How to Photograph Your Paintings Without Flash

By far the best thing you can do to make great photos of your artwork is to carefully choose your light.

How do you choose your light?!?? you ask. Simply override the automatic, flash-everything-to-a-nice-pasty-white function on your camera. Shoot outside on an overcast day or utilizing indirect light, i.e. shade.

Turn off your flash

The best light for photographing artwork is overcast or indirect natural light. Resist the urge to resort to flash unless you absolutely have to (if the day is really dark and dreary, your images may pick up a blue cast). Dig out your camera manual if you have to and force your flash to not fire. This will ensure your beautiful paintings will not be hidden underneath a layer of distracting glare.

Flash Alert
Detail of Flashed Photo

Natural Light

Close but no cigar

Sometimes you may want to try adding extra light. Your situation - your art media, your camera, your weather - may make it so that pictures shot with a flash are more accurate.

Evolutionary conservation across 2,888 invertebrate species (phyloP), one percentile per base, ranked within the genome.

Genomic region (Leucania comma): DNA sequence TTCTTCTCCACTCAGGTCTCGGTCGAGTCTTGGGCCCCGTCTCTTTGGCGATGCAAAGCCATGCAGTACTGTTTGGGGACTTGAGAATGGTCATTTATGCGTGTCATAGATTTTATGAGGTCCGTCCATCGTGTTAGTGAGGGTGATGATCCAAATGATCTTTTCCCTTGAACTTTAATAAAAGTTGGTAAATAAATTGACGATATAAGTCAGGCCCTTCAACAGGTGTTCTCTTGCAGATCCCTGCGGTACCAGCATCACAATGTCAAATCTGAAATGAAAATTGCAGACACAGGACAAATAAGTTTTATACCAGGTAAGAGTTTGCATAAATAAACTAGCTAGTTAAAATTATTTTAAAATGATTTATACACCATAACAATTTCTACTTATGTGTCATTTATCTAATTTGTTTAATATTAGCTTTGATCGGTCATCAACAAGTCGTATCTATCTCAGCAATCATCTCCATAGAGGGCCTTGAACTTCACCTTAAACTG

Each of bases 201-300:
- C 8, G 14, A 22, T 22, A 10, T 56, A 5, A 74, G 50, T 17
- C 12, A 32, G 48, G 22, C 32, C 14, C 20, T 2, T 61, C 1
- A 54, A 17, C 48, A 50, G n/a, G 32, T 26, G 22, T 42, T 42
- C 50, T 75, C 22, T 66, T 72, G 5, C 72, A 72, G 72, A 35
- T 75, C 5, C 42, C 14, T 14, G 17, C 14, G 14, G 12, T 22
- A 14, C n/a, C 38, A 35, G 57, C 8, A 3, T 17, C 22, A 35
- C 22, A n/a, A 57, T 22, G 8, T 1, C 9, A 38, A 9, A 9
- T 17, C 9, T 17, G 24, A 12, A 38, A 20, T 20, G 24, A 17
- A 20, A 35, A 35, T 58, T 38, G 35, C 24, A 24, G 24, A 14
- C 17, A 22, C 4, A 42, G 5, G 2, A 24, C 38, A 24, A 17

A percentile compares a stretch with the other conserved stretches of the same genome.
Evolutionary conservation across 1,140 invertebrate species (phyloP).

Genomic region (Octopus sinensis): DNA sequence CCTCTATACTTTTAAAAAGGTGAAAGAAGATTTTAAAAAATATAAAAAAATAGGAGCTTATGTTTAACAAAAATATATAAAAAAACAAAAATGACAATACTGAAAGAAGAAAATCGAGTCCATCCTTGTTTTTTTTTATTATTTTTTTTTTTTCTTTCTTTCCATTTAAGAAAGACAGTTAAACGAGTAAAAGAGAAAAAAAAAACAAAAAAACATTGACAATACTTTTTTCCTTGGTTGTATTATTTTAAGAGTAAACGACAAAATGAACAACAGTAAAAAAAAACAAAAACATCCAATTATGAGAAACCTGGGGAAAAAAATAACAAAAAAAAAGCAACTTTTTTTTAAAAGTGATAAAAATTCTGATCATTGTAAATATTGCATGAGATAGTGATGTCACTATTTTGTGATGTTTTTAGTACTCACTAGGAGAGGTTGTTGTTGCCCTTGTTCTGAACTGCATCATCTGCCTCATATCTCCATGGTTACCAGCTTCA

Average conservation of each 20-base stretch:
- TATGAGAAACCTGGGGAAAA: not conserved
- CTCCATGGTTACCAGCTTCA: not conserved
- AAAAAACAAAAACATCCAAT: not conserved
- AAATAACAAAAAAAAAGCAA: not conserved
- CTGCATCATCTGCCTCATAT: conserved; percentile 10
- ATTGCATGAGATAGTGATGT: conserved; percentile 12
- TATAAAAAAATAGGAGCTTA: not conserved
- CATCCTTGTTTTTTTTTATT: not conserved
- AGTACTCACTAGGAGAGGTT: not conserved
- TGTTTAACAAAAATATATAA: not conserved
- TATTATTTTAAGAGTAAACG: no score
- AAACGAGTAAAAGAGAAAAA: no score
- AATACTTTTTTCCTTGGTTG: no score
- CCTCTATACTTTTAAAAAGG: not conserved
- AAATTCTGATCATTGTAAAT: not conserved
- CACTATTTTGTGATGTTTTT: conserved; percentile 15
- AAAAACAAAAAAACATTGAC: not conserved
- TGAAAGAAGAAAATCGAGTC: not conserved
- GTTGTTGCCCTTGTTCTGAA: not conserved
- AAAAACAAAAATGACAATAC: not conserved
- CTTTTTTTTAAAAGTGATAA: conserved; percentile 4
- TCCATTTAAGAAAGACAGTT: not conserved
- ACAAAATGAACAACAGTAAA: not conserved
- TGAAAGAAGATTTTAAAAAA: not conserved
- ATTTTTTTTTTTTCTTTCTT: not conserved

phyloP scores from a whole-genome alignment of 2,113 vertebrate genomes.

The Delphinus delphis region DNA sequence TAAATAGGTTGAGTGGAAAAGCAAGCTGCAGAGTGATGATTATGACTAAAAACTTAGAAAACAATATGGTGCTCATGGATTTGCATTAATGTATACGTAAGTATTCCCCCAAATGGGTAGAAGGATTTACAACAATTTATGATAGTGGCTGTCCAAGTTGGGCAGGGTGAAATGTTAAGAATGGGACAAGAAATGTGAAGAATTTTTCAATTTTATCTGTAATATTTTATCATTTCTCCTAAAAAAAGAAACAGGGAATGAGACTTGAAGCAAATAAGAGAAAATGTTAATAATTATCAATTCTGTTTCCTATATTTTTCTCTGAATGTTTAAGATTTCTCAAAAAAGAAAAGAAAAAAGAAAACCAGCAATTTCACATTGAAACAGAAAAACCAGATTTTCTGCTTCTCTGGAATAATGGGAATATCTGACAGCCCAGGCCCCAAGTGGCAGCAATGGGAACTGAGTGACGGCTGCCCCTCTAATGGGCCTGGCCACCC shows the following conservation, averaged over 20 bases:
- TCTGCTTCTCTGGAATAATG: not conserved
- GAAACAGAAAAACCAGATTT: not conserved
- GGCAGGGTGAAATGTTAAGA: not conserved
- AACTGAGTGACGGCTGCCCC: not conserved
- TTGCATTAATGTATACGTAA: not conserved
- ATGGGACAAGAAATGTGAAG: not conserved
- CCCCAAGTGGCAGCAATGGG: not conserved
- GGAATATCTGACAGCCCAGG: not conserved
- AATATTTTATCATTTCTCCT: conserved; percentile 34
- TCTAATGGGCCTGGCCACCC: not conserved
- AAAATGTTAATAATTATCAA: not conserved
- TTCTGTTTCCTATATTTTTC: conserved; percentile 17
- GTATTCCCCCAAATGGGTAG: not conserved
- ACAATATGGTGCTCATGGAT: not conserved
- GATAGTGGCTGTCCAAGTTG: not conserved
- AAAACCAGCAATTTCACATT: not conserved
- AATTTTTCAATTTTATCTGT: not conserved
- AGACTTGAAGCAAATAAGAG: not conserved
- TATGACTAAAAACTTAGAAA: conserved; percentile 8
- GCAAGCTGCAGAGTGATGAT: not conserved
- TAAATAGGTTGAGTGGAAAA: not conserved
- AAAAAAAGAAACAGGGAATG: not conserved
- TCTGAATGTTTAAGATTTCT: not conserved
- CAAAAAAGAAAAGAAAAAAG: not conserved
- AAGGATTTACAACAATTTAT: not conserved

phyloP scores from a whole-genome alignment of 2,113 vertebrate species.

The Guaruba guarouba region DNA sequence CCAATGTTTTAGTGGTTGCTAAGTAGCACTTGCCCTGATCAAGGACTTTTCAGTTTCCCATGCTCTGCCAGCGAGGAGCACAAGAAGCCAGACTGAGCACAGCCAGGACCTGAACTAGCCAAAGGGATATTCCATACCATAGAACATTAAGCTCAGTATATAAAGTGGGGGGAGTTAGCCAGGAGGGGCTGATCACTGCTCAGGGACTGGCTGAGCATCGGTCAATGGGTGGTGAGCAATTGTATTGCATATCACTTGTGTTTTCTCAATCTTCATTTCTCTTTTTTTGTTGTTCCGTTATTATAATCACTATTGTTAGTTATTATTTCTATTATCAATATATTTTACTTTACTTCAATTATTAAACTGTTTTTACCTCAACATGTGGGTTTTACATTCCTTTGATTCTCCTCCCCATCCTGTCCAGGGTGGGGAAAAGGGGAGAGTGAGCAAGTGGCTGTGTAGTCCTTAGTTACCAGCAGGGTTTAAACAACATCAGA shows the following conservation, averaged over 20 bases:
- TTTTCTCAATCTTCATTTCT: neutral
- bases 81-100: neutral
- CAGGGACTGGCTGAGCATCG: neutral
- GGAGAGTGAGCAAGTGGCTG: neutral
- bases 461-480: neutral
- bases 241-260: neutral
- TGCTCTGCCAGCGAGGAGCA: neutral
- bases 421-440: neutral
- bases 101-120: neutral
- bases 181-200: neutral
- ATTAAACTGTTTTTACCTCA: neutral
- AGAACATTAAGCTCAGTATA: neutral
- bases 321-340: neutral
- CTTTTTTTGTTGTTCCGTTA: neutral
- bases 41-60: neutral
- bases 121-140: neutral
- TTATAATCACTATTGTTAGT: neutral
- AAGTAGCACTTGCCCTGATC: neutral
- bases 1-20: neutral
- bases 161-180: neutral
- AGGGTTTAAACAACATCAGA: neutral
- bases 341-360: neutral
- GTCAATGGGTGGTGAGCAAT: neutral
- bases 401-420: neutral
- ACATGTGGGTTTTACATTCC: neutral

In the following example, the flashed picture is not too far off from the original. The non-flashed image is a bit oversaturated but still has more color and detail than the slightly washed-out image. Either of these images, with a little help from Photoshop, can be made more accurate. Without going digital, I would opt for the richer, more colorful image than the flashed image. You will especially note the difference if you click on each image to see the enlargement.

Natural Light

Moral of this story? Experiment. Be prepared to take a few trips to the lab until you get things just the way you like them.

1) How to Photograph Paintings - Introduction
2) Turn Off Your Flash
3) Up Against the Wall
4) Dealing with Frames
5) Dealing with Glass
6) Digital Fixing